WASHINGTON, Oct. 15 â?? Companies are not building power plants and power lines fast enough to meet growing demand, according to a group recently assigned by the federal government to assure proper operation of the power grid.

The group, the North American Electric Reliability Council, in its annual report, to be released Monday, said the amount of power that could be generated or transmitted would drop below the target levels meant to ensure reliability on peak days in Texas, New England, the Mid-Atlantic area and the Midwest during the next two to three years.

The council was established in 1965 after a blackout across the Northeast, and has since set voluntary standards for the industry. After the blackout of 2003, which covered a vast swath of the Midwest, Northeast and Ontario, Congress set up a process that would eventually give the council the authority to fine American companies that did not follow certain operating standards. It is seeking a similar designation in Canada, since â?? electrically speaking â?? the border is irrelevant.

For years, the council has produced often-gloomy annual reports, but this is the first to be officially filed with federal agencies, and to recommend specific action.

The report says, for example, that utilities should be encouraged to pursue financial incentives for customers to cut use during peak hours, thereby lowering demand for new power plants and transmission lines. Financial incentives could reward customersâ?? installation of more efficient equipment or, more drastically, reward a factory for closing on a day when electricity supplies are expected to be tight.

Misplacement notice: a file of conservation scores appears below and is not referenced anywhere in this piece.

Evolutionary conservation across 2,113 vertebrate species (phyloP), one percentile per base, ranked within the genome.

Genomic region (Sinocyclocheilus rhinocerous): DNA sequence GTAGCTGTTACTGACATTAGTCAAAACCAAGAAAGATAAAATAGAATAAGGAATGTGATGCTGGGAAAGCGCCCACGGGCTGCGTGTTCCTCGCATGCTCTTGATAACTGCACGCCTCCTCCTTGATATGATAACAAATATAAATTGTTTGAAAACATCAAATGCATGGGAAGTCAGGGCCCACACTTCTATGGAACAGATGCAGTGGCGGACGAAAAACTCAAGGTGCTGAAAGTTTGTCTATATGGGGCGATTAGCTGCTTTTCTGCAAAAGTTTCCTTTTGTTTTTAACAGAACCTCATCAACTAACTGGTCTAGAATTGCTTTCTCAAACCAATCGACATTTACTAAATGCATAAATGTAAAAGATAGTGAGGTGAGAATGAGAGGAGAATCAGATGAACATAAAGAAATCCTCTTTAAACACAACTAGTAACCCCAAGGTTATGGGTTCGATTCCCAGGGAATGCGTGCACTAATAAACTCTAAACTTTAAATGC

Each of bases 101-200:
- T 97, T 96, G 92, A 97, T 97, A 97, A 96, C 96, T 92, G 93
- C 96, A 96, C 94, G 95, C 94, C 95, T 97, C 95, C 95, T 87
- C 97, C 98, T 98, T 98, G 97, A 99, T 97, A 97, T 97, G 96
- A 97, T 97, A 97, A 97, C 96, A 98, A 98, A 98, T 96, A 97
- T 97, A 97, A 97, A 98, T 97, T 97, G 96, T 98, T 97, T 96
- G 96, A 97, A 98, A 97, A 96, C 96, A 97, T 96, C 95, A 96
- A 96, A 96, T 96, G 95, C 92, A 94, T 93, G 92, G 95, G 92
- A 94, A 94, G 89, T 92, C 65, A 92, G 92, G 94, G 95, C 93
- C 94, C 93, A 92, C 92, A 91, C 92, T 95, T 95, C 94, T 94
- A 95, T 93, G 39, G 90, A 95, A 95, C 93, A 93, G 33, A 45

The president of the council, Rick P. Sergel, said in a telephone interview, â??The situation has existed for a long time, but we cannot let it continue.â?

Planning for adequate capacity has become more difficult with the restructuring of the electric industry. Where a handful of top-to-bottom companies once generated power, transmitted it and delivered it, hundreds of companies are now involved in only one or two phases of the process. At the same time, getting permits to build new power lines has become more difficult.

The actual balance between supply and demand depends in part on changes in technology. Grid operators can now push more power through existing lines, plant operators have found ways to make generators more reliable and sharp increases in the efficiency of how electricity is used could slow demand.

The report predicts that demand will increase by about 19 percent over the next 10 years in the United States, and slightly less in Canada, and that the construction of power plants and transmission lines to carry that load will fall far short of what is needed. In this country, utilities have contracts with new power plants for only about a third of the capacity that will be needed; in Canada, the number is about two-thirds.

The number of miles of transmission lines, which can help redistribute supplies, will increase by only about 7 percent, the report said.